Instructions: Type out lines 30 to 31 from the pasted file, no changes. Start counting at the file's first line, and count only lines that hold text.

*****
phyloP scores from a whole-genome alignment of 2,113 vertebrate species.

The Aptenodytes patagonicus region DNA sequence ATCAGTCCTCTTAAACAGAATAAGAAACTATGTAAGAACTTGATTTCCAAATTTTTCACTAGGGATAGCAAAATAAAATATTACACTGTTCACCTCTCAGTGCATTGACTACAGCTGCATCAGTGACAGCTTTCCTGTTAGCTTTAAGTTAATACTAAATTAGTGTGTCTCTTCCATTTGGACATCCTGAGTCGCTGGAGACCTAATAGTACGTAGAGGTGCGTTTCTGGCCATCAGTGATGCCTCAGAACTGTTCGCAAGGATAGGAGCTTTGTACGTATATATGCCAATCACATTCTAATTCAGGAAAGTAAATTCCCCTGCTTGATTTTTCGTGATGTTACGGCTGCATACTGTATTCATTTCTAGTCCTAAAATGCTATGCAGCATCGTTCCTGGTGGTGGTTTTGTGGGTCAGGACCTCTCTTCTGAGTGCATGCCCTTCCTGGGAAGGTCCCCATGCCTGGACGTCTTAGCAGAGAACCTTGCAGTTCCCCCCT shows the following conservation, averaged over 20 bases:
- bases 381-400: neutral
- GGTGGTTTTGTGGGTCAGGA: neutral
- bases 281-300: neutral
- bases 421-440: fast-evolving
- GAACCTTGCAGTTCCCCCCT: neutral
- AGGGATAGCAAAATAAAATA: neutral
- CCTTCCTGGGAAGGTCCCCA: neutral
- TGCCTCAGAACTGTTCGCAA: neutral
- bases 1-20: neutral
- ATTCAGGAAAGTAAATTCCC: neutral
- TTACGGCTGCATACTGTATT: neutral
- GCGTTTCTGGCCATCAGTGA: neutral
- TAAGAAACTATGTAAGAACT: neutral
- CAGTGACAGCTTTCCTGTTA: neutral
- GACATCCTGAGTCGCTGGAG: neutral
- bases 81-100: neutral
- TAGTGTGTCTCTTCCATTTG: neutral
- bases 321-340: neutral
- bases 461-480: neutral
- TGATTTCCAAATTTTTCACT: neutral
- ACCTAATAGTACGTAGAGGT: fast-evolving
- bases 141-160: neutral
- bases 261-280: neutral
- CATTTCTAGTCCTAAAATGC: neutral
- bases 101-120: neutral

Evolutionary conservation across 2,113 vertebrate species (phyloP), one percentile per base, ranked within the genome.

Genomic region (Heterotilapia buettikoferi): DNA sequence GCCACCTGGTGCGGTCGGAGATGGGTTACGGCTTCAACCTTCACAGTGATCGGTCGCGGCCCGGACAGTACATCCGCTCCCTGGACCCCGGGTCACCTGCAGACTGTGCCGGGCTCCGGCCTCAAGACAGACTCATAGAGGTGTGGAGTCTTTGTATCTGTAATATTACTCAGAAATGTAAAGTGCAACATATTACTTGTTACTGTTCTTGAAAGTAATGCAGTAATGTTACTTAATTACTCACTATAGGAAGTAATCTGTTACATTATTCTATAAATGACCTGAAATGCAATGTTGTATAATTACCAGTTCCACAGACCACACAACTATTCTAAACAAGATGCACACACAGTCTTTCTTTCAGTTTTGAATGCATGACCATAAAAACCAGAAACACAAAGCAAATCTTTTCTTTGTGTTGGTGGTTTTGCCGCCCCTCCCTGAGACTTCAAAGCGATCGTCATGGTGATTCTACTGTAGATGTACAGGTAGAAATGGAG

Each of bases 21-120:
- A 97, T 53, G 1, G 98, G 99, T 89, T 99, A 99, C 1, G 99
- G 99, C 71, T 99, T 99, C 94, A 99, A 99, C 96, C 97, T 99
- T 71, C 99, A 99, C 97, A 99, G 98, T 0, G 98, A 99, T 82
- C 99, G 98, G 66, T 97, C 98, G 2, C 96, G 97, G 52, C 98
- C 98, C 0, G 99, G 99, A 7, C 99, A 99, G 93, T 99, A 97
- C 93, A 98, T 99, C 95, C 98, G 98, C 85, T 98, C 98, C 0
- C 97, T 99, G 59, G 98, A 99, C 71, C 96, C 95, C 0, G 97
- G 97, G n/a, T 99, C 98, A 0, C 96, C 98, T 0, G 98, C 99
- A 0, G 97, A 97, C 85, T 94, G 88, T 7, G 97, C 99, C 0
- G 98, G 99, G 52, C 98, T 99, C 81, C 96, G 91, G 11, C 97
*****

Each of bases 21-120:
- A 97, T 53, G 1, G 98, G 99, T 89, T 99, A 99, C 1, G 99